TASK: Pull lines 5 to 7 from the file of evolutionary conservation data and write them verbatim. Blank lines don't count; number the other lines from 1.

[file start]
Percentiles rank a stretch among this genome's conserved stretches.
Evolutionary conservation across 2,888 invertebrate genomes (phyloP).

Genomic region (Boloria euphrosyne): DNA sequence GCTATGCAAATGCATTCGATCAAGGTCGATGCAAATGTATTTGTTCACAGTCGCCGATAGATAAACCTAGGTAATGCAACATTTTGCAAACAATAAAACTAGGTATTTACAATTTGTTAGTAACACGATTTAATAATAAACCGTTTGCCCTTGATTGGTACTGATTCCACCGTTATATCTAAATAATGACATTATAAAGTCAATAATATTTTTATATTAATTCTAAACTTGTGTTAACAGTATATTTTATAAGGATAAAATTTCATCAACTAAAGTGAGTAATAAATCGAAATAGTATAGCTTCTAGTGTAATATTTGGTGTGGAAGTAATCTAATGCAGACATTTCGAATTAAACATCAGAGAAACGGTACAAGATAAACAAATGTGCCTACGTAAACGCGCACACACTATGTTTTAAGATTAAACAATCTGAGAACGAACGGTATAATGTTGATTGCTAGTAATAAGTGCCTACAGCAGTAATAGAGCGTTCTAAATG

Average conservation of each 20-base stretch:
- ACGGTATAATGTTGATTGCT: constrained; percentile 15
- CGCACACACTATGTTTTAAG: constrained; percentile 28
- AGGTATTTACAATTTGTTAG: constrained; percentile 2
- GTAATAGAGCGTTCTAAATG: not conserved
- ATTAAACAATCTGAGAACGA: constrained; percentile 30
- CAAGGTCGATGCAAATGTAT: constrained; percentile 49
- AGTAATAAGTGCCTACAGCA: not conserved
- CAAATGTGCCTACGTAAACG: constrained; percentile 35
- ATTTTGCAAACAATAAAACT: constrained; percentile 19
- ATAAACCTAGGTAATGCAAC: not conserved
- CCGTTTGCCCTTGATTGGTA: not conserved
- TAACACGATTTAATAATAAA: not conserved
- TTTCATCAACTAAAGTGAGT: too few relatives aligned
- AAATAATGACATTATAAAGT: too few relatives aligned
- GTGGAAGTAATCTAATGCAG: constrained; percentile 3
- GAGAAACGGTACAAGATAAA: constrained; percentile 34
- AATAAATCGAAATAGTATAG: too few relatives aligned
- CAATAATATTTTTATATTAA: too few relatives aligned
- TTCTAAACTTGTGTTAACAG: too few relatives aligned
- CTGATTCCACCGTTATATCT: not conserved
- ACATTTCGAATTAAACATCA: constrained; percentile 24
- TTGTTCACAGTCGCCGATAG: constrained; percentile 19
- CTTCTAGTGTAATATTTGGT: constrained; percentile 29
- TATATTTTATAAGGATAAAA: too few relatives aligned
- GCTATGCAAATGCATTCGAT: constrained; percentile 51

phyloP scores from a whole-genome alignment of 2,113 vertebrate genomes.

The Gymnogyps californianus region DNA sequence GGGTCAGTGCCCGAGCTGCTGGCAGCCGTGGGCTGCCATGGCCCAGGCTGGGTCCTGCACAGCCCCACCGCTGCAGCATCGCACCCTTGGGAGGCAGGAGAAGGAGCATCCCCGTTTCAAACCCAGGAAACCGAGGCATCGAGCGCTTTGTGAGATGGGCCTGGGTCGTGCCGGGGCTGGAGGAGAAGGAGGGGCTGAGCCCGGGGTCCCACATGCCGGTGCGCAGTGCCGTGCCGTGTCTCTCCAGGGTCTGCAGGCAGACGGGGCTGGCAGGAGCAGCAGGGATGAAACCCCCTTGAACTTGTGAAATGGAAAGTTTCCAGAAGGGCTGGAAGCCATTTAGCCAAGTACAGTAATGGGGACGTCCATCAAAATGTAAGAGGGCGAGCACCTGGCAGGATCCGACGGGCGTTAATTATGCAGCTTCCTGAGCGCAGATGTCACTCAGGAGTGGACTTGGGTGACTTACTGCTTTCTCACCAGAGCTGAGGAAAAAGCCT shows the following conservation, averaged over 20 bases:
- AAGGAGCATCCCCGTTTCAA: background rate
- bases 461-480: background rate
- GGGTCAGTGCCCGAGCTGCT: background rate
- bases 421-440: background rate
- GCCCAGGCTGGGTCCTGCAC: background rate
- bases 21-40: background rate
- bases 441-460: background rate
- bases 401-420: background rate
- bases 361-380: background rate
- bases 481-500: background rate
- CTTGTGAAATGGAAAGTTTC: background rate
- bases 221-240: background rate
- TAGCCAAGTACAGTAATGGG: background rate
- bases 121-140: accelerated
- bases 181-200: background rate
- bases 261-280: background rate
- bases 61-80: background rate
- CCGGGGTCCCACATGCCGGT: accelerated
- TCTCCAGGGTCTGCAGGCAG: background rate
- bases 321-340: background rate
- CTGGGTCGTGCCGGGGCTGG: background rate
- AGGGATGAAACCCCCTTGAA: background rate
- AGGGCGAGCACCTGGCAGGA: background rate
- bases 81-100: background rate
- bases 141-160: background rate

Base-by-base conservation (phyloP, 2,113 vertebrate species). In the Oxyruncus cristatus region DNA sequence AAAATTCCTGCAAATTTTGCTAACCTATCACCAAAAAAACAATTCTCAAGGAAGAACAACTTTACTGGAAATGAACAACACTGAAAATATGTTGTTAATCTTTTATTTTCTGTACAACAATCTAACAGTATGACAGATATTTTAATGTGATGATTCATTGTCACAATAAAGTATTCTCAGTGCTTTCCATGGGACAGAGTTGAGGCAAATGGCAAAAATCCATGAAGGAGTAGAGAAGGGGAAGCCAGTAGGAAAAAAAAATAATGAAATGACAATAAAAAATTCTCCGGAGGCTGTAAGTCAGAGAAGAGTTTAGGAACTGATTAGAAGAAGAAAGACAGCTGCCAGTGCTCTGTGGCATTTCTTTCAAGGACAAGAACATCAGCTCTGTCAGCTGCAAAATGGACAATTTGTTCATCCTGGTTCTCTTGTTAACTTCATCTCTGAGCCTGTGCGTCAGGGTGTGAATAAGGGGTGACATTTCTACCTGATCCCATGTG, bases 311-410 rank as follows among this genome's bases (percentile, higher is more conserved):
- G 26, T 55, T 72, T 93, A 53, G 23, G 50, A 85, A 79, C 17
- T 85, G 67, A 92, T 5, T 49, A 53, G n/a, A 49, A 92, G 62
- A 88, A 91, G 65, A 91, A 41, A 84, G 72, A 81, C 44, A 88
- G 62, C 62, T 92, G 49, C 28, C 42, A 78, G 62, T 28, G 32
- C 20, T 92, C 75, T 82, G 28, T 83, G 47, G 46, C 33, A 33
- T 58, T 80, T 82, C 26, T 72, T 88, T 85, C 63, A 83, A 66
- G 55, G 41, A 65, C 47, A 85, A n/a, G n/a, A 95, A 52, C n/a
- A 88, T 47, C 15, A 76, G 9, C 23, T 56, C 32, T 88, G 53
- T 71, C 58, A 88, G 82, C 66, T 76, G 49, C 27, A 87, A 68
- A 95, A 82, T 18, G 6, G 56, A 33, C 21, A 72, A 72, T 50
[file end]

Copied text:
- ACGGTATAATGTTGATTGCT: constrained; percentile 15
- CGCACACACTATGTTTTAAG: constrained; percentile 28
- AGGTATTTACAATTTGTTAG: constrained; percentile 2